Before getting started, here are some prerequisites.
- Kubernetes Cluster
- Cert-Manager Installed (follow Part 1)
- Domain name
- IP Pointing to Domain name (Assigned to the Contour Ingress Controller)
Secure Sockets Layer (SSL) is an effective way to secure our sites from malicious actors. Having an SSL cert means that attackers cannot snoop into the communication between the server and the client rendering traditional Man in the Middle (MiTM) attacks useless.
Nowadays, many SSL vendors in the wild provide SSL certs at different prices. One particular vendor is Lets Encrypt, managed by the Electronic Frontier Foundation. They provide free SSL certificates to anyone with a domain name and a public IP address that can actually be verified.
Once you verify the details, you can acquire an SSL Certificate for free. The maximum duration of an SSL cert is 90 days (3 months), after which you need to renew it to keep it active.
They also provide automated mechanisms to help you renew your certificate without worrying about it. Let's start configuring our certificate.
For Certificate Provisioning, we'll use cert-manager by Jetstack. It's a CNCF project specifically developed to be used in Kubernetes Environments. It can provision certificates from Let's Encrypt (free) and other paid certificate issuers like Sectigo, Digicert, etc.
Installing & Configuring Cert Manager
To install cert-manager, we'll use Helm Charts. Run the commands below to add the Helm repo for cert-manager and install it.
1. Add Helm Repository
helm repo add jetstack https://charts.jetstack.io
2. Update the Helm Repository
helm repo update
3. Install Cert-Manager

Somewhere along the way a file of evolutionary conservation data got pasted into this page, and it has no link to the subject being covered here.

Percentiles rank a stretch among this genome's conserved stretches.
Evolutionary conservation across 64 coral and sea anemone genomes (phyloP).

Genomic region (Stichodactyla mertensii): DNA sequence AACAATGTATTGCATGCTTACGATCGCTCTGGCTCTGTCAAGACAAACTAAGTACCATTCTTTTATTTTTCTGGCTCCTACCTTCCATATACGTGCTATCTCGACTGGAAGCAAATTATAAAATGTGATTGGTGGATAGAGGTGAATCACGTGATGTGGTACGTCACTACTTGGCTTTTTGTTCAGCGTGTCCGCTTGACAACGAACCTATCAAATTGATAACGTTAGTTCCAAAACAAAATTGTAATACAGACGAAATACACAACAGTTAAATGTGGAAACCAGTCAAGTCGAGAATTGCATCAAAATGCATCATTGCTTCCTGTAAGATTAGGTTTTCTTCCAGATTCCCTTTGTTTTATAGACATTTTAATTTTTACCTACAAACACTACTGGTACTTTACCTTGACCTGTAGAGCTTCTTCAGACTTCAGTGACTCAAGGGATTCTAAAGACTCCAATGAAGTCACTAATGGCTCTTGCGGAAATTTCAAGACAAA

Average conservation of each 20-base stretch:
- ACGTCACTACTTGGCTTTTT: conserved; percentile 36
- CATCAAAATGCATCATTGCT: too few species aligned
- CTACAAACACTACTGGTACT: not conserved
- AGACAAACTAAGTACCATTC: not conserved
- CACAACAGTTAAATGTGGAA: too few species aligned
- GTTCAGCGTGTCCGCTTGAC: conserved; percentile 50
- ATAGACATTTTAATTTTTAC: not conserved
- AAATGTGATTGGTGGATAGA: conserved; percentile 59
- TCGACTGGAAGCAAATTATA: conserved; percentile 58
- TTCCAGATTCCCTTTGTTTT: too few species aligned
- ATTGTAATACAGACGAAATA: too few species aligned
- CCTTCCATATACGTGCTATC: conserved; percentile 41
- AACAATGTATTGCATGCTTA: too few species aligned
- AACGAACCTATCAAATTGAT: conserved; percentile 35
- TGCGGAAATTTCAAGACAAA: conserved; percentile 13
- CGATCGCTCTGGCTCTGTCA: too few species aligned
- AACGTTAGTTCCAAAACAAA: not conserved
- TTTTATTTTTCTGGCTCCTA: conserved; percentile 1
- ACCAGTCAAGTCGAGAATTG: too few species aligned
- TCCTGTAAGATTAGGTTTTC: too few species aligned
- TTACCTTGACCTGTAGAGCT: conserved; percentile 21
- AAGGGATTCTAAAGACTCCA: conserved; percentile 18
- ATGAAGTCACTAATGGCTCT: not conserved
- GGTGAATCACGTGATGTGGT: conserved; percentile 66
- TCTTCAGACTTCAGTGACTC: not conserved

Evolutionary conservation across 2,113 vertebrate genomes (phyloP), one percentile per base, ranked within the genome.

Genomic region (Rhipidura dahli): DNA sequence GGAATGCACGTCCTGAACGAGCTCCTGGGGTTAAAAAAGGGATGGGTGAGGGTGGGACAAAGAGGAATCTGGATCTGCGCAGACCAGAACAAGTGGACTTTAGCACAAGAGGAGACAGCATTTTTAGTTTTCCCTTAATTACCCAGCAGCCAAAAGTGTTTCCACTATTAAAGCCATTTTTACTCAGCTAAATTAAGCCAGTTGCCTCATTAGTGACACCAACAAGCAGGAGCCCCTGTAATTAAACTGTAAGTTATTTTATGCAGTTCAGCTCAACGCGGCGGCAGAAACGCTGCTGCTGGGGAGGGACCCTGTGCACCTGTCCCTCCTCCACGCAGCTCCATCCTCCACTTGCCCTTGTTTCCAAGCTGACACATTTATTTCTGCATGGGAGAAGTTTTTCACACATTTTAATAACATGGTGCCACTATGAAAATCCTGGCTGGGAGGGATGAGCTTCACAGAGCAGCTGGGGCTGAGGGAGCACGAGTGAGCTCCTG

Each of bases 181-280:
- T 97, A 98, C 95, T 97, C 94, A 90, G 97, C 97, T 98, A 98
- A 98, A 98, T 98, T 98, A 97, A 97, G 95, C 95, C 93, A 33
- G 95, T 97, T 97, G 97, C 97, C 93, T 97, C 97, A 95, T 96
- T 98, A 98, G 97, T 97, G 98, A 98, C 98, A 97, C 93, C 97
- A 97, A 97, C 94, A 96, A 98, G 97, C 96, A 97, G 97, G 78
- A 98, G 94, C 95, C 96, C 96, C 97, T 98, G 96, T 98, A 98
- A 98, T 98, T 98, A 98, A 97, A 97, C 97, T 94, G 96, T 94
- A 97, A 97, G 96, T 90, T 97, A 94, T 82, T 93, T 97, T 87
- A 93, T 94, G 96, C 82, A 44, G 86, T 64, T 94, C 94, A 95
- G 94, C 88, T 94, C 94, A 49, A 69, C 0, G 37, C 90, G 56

helm install \ cert-manager jetstack/cert-manager \ --namespace cert-manager \ --create-namespace \ --version v1.9.1 \ --set installCRDs=true
Once it's installed, wait for the pods to transition to a running state.
k get po -n cert-manager
We'll use a wildcard certificate for our domain. There are two options to set the issuer. They are:
a. ClusterIssuer (Available All Over the Cluster)
ClusterIssuer can be accessed from anywhere within the Cluster. It's namespace agnostic, meaning Certificates can be generated in any namespace using the Cluster Issuer.
b. Issuer (Available Only in the Deployed Namespace)
An issuer can only be accessed from the namespace it is deployed in, issuer for namespace A cannot be accessed from namespace B, C, etc.
I'll go with the ClusterIssuer as I'll deploy different applications over different namespaces using a Wild Card SSL Certificate, so having a single Issuer satisfies my requirements.
To get a wildcard certificate, we need to perform DNS validation for the domain we choose to issue a certificate for. Each cloud provider provides a specific way of verifying the domain, the steps provided below are generic and may work for most of them.
Setting up the Certificate
Step 1: Create an API Token and Put It in a Variable
Step 2: Base64 Encode the Token
echo $token | base64
Step 3: Create a Secret Object in the Cert-Manager Namespace
Now let's create a ClusterIssuer.
Now create the Certificate.
Routing Traffic to the httpd Deployment
We created the httpd deployment in the last article. We'll now make it available through https as well.
To turn the HTTP deployment to https, simply add the tls secret entry into the ingress manifest like this:
Let's check the status of the ingress. We should see the https port show up as well.
NAME CLASS HOSTS ADDRESS PORTS AGE httpds <none> httpds.example.com 192.168.22.9 80, 443 1d
Now let's run a curl command to check.
If the certificate keeps getting requested for a similar domain name more than 5 times a week, then we won't be able to request a certificate for a whole week. Please use the staging server to generate the certificate first, and once successful, use the production server.
(This is applicable for the production Let's Encrypt certificate)
There's no way to bypass this, but a workaround exists where you can add another DNS name during certificate generation. But make sure that the DNS name is a derivative of the domain you are issuing the certificate for.
We learned to provision certificates for our applications deployed in Kubernetes using cert-manager. We also learned about a recurring problem during certificate generation and its workaround.
Hope you learned from this article. Stay tuned for more on Ingress Controllers.